If your company isn’t using the technology tools at its disposal for measuring business metrics, it may be falling behind its better-informed competition.
The growth of the IoT means the data is out there, but it’s first come, first served when it comes to using it effectively.
“Companies have access to a growing torrent of statistics that could improve their performance, but executives still cling to old-fashioned and often flawed methods for choosing metrics,” advises Michael J. Mauboussin in Harvard Business Review. “In the past, companies could get away with going on gut and ignoring the right statistics because that’s what everyone else was doing. Today, using them is necessary to compete. More to the point, identifying and exploiting them before rivals do will be the key to seizing advantage.”
Choosing and using measurement tools
With the vast array of options out there, your first step in incorporating new technology is figuring out exactly what data will be of most use to you. Some suggestions:
- Ask yourself what business aspects or numbers will most impact your company in the next year. The answer could involve most any function — marketing, support, operations, sales, finance, engineering, employee performance, etc. If you’re just getting started, you may wish to limit initial goals to measuring your top five most impactful metrics.
- Aim for the most quantifiable goals and objectives possible in every aspect you wish to track. You should be able to find tools that help you track anything you want to know about how your business is performing. But gathering non-subjective metrics tends to be a clear-cut process: numeric changes in inbound leads from millennials, for example, will be easier to secure than metrics defining the quality of your branding. “Metrics should be so clear that an outside person could come in at the end of the quarter and check whether the objectives have been met,” advises Eric Savitz in Forbes.
- Shop for tools that deliver real-time feedback, then connect them so they can communicate with each other and save you time. Many of today’s Software-as-a-Service (SaaS) applications are user-friendly, enabling you to quickly and frequently access data you can optimize to make constant tweaks to your strategy. Examples are Salesforce for sales activities and leads, HubSpot for website rankings and inbound site links and QuickBooks and Excel for collecting and analyzing administrative data. Cutting-edge tools recently cited in Forbes include TrendKite for measuring PR results against competitors, LeadCrunch for comparing lead quality and Tableau for various kinds of easily understandable data harvesting, analysis and portrayal. And of course, Dial800’s suite of analytics tools allow businesses to closely define who’s responding to call marketing ads, who’s converting, which ads and venues are generating leads and myriad other information crucial to sales and marketing strategy.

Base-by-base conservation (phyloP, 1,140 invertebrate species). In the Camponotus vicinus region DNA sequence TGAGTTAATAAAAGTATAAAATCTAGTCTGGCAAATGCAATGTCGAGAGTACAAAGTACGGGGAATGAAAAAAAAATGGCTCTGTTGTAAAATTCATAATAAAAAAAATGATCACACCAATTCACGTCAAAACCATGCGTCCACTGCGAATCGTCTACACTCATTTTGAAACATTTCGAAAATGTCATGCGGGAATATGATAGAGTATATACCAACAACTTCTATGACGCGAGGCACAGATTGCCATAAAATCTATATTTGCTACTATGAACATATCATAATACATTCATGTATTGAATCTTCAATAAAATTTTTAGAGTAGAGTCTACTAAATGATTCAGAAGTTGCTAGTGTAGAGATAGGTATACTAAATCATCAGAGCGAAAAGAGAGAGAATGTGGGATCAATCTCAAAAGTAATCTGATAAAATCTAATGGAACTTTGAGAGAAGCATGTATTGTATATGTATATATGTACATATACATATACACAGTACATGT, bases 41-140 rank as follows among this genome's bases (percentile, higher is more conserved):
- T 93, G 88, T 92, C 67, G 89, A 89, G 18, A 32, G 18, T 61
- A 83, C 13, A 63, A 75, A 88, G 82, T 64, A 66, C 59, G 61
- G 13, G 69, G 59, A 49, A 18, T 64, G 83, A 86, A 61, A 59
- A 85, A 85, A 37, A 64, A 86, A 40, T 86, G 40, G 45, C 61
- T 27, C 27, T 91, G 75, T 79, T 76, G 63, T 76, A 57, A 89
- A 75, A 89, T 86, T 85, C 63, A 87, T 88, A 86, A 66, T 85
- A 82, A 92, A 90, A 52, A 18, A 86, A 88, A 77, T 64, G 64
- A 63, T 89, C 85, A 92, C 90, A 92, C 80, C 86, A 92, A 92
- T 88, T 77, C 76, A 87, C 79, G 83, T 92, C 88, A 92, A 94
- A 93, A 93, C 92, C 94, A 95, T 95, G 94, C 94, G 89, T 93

- Maximize the value of your metrics by sharing them with your employees. They’ll appreciate your transparency, and sharing company goals establishes a culture of teamwork.
- Periodically evaluate your tools. Is the data you’re generating being used strategically, or is it turning out to have little value? Are you using each tool to its full capacity? Have new tools emerged that might better suit your goals? Pay attention to the bang you’re getting for your buck before your competitors find a better way.
Your ability to take full advantage of advancements in business technology could well be a competitive differentiator in the coming years.
“When you invest time and thought into setting, monitoring, sharing and refining your metrics, you’ll be amazed at how much more in tune you are to the state of your business, and how much more easily you can make the critical decisions that can catapult your business’ success,” Savitz advises.
Talk to Dial800 about how its data-gathering tools work in your favor when it comes to call marketing.